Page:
Nassau OKs up to $2.6M tax break for Garden City Hotel

Nassau County agreed to give the Garden City

Nassau County agreed to give the Garden City Hotel up to $2.6 million in tax breaks for renovations, subject to the owner talking with unions about employing local construction workers. (Credit: Jason Andrew)

Nassau County Thursday night agreed to give the Garden City Hotel up to $2.6 million in tax breaks for renovations, subject to the owner talking with unions about employing local construction workers.

The luxury hotel, first opened in 1874, embarked on a $26 million improvement plan this month. It calls for overhauling about 280 guest rooms, the lobby, ballroom and facade.

Many of the 24 jobs to be created during the next five years will be at an expanded spa, similar to those found at resorts, according to hotel attorney Richard Eisenberg.


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The nine-story hotel has a staff of 265. Records show they earn, on average, $26,000 per year, excluding benefits.

Eisenberg said Fortuna Realty Group of Manhattan, which has owned the hotel since late 2012, must make improvements to attract more events, business travelers and flight crews.

He said the hotel faces a loss of business in 2015 when the Islanders hockey team moves to Brooklyn; visiting teams often stay at the hotel.

"Refurbishment of the hotel is needed to maintain and hopefully improve its competitive position," Eisenberg told the county's industrial development agency.

IDA executive director Joseph J. Kearney agreed, saying the hotel "has gotten tired, it's gotten a bit worn."

County Executive Edward Mangano said the upgrade was necessary "with tourism and economic activity on the rise."

Fortuna paid $42 million for the iconic property in fall 2012 and assumed an existing $25 million mortgage. The seller, the Nelkin family, had done renovations during more than 30 years of ownership.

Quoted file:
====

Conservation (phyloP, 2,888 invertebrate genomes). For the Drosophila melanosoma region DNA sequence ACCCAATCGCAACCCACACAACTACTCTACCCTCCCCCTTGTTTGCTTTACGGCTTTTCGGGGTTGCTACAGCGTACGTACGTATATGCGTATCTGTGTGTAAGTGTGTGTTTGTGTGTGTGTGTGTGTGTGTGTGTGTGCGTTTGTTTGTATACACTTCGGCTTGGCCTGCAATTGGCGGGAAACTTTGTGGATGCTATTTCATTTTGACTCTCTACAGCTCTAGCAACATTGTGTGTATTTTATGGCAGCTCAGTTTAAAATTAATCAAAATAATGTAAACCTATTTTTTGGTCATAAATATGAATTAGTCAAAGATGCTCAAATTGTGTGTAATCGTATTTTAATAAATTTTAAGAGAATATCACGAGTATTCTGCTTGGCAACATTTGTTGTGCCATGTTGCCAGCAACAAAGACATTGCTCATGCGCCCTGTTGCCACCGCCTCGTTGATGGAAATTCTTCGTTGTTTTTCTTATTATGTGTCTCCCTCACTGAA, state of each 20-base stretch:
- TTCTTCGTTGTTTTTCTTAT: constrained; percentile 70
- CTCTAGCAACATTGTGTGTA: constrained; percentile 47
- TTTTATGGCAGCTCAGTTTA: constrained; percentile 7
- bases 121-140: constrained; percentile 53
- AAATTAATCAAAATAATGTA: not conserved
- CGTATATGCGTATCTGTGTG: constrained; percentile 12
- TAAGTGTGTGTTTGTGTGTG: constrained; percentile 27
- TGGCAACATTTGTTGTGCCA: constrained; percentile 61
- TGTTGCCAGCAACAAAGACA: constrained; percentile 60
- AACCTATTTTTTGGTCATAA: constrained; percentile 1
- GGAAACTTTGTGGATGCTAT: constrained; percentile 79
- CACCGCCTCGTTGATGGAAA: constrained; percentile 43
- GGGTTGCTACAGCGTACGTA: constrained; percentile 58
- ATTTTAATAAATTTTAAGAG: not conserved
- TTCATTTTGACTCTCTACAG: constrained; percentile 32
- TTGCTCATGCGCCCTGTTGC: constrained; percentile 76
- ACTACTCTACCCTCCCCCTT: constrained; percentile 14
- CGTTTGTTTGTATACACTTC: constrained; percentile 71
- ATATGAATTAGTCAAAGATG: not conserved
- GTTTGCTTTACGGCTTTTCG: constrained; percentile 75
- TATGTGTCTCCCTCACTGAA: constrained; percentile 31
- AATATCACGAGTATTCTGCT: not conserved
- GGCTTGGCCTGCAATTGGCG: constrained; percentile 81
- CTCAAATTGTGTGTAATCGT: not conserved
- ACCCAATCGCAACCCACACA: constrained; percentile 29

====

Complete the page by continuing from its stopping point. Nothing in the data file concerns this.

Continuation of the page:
Much earlier, the hotel was rebuilt twice by famed architect Stanford White and grew in popularity in the 1920s. Aviator Charles Lindbergh stayed there the night before his historic trans-Atlantic flight in 1927.

In a 3-1 vote, the IDA Thursday night approved a sales-tax exemption of up to $2.5 million for furniture, materials and other supplies. The hotel also will save $125,000 off the mortgage recording tax.

Christopher Fusco, IDA assistant secretary and president of Local 7 of the United Brotherhood of Carpenters and Joiners union, voted "no" because he said hotel executives had stonewalled when he called about using local workers.

"Where are the workers from?" Fusco asked Thursday night.

Alan Reich, the hotel owners' construction representative, responded, "I don't know."

Fusco shot back, "They're from Texas."

Reich confirmed some, but not all the construction workers, hail from the Lone Star State. He said the hotel is using contractors from Long Island, Queens and Manhattan.

IDA chairman Timothy Williams interrupted, ordering Reich and others to begin talks with the building and construction unions.

Williams said, "You need to be more forthright and forthcoming with these people, especially if you are asking for benefits and relief from the county."

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